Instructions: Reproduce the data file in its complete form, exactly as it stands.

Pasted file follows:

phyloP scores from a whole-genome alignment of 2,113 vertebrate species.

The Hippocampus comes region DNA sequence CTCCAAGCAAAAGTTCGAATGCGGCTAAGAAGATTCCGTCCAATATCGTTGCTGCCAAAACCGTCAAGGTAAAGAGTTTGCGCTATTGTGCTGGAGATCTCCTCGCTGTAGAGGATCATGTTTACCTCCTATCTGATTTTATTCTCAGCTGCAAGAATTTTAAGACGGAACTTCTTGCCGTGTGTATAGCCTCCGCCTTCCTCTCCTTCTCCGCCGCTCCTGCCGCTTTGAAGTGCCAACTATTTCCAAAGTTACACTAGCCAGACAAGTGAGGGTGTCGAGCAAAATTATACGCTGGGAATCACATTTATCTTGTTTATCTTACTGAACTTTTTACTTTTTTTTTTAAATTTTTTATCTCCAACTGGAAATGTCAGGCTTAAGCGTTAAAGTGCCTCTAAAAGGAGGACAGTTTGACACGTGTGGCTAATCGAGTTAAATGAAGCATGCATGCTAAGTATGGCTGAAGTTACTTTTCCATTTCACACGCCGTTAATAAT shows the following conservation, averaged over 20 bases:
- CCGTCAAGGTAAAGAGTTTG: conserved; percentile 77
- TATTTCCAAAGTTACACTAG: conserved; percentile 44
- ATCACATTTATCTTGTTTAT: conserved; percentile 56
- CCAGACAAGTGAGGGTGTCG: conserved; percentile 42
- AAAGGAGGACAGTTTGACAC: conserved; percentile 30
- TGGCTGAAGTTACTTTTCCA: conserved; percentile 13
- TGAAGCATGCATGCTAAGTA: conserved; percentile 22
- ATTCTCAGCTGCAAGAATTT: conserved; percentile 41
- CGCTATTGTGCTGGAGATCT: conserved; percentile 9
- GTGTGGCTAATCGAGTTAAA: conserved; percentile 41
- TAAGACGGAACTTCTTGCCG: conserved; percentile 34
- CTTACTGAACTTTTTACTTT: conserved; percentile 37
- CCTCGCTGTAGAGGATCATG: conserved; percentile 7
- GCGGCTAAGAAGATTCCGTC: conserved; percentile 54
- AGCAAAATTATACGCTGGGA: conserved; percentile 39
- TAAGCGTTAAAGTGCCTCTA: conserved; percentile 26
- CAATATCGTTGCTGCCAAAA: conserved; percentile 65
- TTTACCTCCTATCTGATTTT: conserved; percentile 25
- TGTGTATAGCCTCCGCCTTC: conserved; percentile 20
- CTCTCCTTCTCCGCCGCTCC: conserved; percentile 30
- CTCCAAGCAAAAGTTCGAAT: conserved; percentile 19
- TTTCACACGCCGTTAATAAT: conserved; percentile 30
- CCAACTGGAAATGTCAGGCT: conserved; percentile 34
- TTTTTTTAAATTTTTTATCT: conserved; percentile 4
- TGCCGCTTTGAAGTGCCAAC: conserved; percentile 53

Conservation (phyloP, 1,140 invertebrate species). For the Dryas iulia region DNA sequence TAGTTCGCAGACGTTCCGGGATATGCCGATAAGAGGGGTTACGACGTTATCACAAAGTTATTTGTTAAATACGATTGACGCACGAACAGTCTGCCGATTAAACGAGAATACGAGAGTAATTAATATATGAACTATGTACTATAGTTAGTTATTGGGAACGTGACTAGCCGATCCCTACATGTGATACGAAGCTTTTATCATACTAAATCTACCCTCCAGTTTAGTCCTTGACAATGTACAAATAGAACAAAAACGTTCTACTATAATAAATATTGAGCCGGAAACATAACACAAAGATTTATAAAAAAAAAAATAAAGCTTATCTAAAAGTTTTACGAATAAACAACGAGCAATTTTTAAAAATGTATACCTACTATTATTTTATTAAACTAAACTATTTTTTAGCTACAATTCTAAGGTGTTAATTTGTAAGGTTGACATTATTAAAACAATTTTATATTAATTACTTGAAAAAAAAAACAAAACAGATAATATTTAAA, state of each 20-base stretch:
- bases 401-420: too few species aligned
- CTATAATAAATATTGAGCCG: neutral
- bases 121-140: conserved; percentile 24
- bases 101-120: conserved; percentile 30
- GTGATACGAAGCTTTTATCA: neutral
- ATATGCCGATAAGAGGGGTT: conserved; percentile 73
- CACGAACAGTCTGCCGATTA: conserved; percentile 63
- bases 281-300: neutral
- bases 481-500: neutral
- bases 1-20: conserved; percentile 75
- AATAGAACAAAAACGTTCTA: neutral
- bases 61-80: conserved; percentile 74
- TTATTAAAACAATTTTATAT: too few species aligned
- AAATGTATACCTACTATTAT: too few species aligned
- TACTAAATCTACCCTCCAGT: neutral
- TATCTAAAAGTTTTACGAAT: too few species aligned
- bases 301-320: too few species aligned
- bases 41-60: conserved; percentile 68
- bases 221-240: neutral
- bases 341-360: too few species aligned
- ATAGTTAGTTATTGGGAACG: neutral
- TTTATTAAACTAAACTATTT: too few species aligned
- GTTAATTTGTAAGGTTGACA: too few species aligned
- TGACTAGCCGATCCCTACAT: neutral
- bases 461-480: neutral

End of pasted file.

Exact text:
phyloP scores from a whole-genome alignment of 2,113 vertebrate species.

The Hippocampus comes region DNA sequence CTCCAAGCAAAAGTTCGAATGCGGCTAAGAAGATTCCGTCCAATATCGTTGCTGCCAAAACCGTCAAGGTAAAGAGTTTGCGCTATTGTGCTGGAGATCTCCTCGCTGTAGAGGATCATGTTTACCTCCTATCTGATTTTATTCTCAGCTGCAAGAATTTTAAGACGGAACTTCTTGCCGTGTGTATAGCCTCCGCCTTCCTCTCCTTCTCCGCCGCTCCTGCCGCTTTGAAGTGCCAACTATTTCCAAAGTTACACTAGCCAGACAAGTGAGGGTGTCGAGCAAAATTATACGCTGGGAATCACATTTATCTTGTTTATCTTACTGAACTTTTTACTTTTTTTTTTAAATTTTTTATCTCCAACTGGAAATGTCAGGCTTAAGCGTTAAAGTGCCTCTAAAAGGAGGACAGTTTGACACGTGTGGCTAATCGAGTTAAATGAAGCATGCATGCTAAGTATGGCTGAAGTTACTTTTCCATTTCACACGCCGTTAATAAT shows the following conservation, averaged over 20 bases:
- CCGTCAAGGTAAAGAGTTTG: conserved; percentile 77
- TATTTCCAAAGTTACACTAG: conserved; percentile 44
- ATCACATTTATCTTGTTTAT: conserved; percentile 56
- CCAGACAAGTGAGGGTGTCG: conserved; percentile 42
- AAAGGAGGACAGTTTGACAC: conserved; percentile 30
- TGGCTGAAGTTACTTTTCCA: conserved; percentile 13
- TGAAGCATGCATGCTAAGTA: conserved; percentile 22
- ATTCTCAGCTGCAAGAATTT: conserved; percentile 41
- CGCTATTGTGCTGGAGATCT: conserved; percentile 9
- GTGTGGCTAATCGAGTTAAA: conserved; percentile 41
- TAAGACGGAACTTCTTGCCG: conserved; percentile 34
- CTTACTGAACTTTTTACTTT: conserved; percentile 37
- CCTCGCTGTAGAGGATCATG: conserved; percentile 7
- GCGGCTAAGAAGATTCCGTC: conserved; percentile 54
- AGCAAAATTATACGCTGGGA: conserved; percentile 39
- TAAGCGTTAAAGTGCCTCTA: conserved; percentile 26
- CAATATCGTTGCTGCCAAAA: conserved; percentile 65
- TTTACCTCCTATCTGATTTT: conserved; percentile 25
- TGTGTATAGCCTCCGCCTTC: conserved; percentile 20
- CTCTCCTTCTCCGCCGCTCC: conserved; percentile 30
- CTCCAAGCAAAAGTTCGAAT: conserved; percentile 19
- TTTCACACGCCGTTAATAAT: conserved; percentile 30
- CCAACTGGAAATGTCAGGCT: conserved; percentile 34
- TTTTTTTAAATTTTTTATCT: conserved; percentile 4
- TGCCGCTTTGAAGTGCCAAC: conserved; percentile 53

Conservation (phyloP, 1,140 invertebrate species). For the Dryas iulia region DNA sequence TAGTTCGCAGACGTTCCGGGATATGCCGATAAGAGGGGTTACGACGTTATCACAAAGTTATTTGTTAAATACGATTGACGCACGAACAGTCTGCCGATTAAACGAGAATACGAGAGTAATTAATATATGAACTATGTACTATAGTTAGTTATTGGGAACGTGACTAGCCGATCCCTACATGTGATACGAAGCTTTTATCATACTAAATCTACCCTCCAGTTTAGTCCTTGACAATGTACAAATAGAACAAAAACGTTCTACTATAATAAATATTGAGCCGGAAACATAACACAAAGATTTATAAAAAAAAAAATAAAGCTTATCTAAAAGTTTTACGAATAAACAACGAGCAATTTTTAAAAATGTATACCTACTATTATTTTATTAAACTAAACTATTTTTTAGCTACAATTCTAAGGTGTTAATTTGTAAGGTTGACATTATTAAAACAATTTTATATTAATTACTTGAAAAAAAAAACAAAACAGATAATATTTAAA, state of each 20-base stretch:
- bases 401-420: too few species aligned
- CTATAATAAATATTGAGCCG: neutral
- bases 121-140: conserved; percentile 24
- bases 101-120: conserved; percentile 30
- GTGATACGAAGCTTTTATCA: neutral
- ATATGCCGATAAGAGGGGTT: conserved; percentile 73
- CACGAACAGTCTGCCGATTA: conserved; percentile 63
- bases 281-300: neutral
- bases 481-500: neutral
- bases 1-20: conserved; percentile 75
- AATAGAACAAAAACGTTCTA: neutral
- bases 61-80: conserved; percentile 74
- TTATTAAAACAATTTTATAT: too few species aligned
- AAATGTATACCTACTATTAT: too few species aligned
- TACTAAATCTACCCTCCAGT: neutral
- TATCTAAAAGTTTTACGAAT: too few species aligned
- bases 301-320: too few species aligned
- bases 41-60: conserved; percentile 68
- bases 221-240: neutral
- bases 341-360: too few species aligned
- ATAGTTAGTTATTGGGAACG: neutral
- TTTATTAAACTAAACTATTT: too few species aligned
- GTTAATTTGTAAGGTTGACA: too few species aligned
- TGACTAGCCGATCCCTACAT: neutral
- bases 461-480: neutral